7. Stella Barbone says:

    There is grumbling from the Tea Party wing about the EITC, too. Immiseration of the poor is the goal. The GOP believes, after all, that the federal government subsidizing health insurance indirectly by way of the employer’s taxes is good, but that the federal government subsidizing health insurance directly is bad.

    Are there no workhouses?

  8. Anthony Bell says:

    A jump of, say, $5 an hour for Walmart employees, most of whom make about $10 an hour, would boost Walmart’s labor costs which currently run about 10% of sales by 5%. That would cause Walmart to raise prices by 5%, assuming it maintained its low 3.5% profit margin.

    A $10 pair of jeans would goo $10.50; a $5 blouse would go to $5.25. Would that damage Walmart’s profits? On the other hand, a 50% increase in minimum wage ($9 an hour here in Oregon) would provide a huge boost in sales (and profits) from Walmart customers who overwhelmingly are drawn from the low wage sector of the population.

    Hence a big boost in the minimum wage would end Walmart’s same store profit doldrums of the last couple of years that Walmart openly admits are due to the faltering purchasing power of its customers.

  9. Frances Coppola says:

    If you have EITC you also need a minimum wage. This is to prevent employers bidding down wages to the floor. With no EITC, the ability of employers to do this is limited by the existence of unemployment benefits, which make it possible for workers to refuse starvation-wage jobs. With EITC, though, employees will accept starvation wages in the certain knowledge that the state will top them up. So there is in effect collusion between employers and employees to obtain state subsidy for wages. To protect taxpayers and maintain some labor market function, therefore, you have to set a floor under wages. I’m amazed Mankiw can’t see this.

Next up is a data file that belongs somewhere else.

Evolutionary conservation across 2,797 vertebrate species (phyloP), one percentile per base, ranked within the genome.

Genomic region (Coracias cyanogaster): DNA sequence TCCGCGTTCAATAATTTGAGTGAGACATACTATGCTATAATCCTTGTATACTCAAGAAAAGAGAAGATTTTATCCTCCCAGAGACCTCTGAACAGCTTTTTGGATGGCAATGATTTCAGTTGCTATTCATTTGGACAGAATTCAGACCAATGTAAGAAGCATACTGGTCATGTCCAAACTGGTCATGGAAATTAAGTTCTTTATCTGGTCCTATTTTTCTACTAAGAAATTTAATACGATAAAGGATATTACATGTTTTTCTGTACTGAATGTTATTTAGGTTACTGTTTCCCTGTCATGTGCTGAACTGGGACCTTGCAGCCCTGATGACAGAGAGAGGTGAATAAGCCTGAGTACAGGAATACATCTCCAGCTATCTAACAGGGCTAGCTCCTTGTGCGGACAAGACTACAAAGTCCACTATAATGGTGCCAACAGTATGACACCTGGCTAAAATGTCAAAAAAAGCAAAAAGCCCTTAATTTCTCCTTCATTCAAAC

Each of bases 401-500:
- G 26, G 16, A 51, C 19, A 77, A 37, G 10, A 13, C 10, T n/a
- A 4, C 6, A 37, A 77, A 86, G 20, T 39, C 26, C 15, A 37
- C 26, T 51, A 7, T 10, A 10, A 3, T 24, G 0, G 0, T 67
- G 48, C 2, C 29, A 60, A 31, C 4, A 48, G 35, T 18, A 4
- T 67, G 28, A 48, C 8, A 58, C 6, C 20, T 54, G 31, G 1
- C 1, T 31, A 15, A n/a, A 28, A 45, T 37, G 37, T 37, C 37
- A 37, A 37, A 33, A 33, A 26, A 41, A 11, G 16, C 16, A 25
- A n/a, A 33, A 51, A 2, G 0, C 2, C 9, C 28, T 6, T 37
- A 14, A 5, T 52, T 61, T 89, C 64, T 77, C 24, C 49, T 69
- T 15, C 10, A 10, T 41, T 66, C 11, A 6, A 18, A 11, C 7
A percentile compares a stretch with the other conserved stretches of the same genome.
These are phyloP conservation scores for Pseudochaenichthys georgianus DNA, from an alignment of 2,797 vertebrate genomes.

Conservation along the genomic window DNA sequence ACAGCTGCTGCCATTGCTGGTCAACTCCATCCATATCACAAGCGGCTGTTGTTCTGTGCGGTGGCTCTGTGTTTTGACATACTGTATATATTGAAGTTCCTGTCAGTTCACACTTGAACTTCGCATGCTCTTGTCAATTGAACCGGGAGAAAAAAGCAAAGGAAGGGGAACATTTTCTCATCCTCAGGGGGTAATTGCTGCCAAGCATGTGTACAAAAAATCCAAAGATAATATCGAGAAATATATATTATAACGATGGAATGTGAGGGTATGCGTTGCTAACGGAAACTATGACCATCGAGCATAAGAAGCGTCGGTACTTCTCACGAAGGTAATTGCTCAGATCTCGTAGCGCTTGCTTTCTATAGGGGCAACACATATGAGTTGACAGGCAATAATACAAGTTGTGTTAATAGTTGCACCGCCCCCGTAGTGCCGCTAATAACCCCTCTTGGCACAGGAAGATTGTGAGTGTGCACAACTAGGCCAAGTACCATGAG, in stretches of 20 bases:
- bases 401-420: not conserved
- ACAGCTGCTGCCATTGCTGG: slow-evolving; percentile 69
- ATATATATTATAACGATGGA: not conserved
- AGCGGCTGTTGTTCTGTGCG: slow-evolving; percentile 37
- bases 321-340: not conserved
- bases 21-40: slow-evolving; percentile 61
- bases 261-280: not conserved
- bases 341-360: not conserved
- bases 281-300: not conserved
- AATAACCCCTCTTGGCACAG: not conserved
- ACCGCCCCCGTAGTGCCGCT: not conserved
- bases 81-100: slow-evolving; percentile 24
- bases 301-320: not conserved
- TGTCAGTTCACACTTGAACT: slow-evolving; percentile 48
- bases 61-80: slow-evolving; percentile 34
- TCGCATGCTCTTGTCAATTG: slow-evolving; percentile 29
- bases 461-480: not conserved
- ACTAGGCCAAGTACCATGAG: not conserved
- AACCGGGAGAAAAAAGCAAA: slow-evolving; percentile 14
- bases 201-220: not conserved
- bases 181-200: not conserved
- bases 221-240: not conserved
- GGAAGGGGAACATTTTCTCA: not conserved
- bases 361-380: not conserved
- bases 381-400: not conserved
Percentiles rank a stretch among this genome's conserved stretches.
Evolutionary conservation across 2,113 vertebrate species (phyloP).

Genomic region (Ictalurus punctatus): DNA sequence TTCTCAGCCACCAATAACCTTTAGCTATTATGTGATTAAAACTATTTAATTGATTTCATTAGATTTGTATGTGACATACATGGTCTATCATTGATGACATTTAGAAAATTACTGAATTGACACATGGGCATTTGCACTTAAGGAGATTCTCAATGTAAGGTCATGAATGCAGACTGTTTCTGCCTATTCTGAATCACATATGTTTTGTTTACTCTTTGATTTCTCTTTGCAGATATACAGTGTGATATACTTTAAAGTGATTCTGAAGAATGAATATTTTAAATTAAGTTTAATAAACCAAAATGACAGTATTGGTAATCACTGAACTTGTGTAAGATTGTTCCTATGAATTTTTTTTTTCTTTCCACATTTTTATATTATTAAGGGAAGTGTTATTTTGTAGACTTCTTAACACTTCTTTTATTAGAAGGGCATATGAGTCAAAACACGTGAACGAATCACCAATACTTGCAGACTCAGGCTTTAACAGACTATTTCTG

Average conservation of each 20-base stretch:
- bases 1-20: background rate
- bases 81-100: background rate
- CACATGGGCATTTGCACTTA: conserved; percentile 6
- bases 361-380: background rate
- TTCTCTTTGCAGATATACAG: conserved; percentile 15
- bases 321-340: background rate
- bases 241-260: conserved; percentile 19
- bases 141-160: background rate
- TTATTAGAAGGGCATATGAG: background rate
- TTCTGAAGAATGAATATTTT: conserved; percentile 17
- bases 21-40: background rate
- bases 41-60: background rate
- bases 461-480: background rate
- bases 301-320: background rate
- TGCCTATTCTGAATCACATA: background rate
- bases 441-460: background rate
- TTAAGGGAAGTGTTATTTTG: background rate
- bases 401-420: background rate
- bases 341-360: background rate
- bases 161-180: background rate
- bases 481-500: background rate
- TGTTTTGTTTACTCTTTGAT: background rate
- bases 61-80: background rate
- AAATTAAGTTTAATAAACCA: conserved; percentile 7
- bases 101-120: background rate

Oh, and by the way I live in a country which has both EITC and a minimum wage. That country is the UK.

    • Dave says:

      Thank you, Frances. I wonder if we shouldn’t just think about EITC as a program to smooth the bumps of moderate lifestyle differences over time — such as marriage and children, and think of a minimum wage as providing the ultimate floor to human dignity.

      Jared is right, and I think this is what he would probably advocate, although I’m new to the discussion and have no background. What I said above just seems to be economic common sense.

      Mankiw, I suspect, is taken with American, Corporate Libertarian power. American Corporate Libertarians advocate poverty wages for workers. They’re fine if the government temporarily tries to subsidize these workers because they know that over time foreign governments that don’t subsidize such workers will win out, granting power over to the multinationals over governments.

      • CABchi says:

        Do you think the Columbia Business School releases the names of its major donors? I wonder if that would give us a little insight into the underpinnings of Dean Manikew’s views.

        • Dave says:

          Greg Mankiw works for Harvard. Many Universities release their donor list willingly. It is hard to track most donations to specific professors, and in most cases it isn’t necessary. Universities tend to have a way of making its need to please major donors known to its staff.

          This isn’t usually about the school donors. It is usually about the money that professors like to make on the side and after retiring from academics.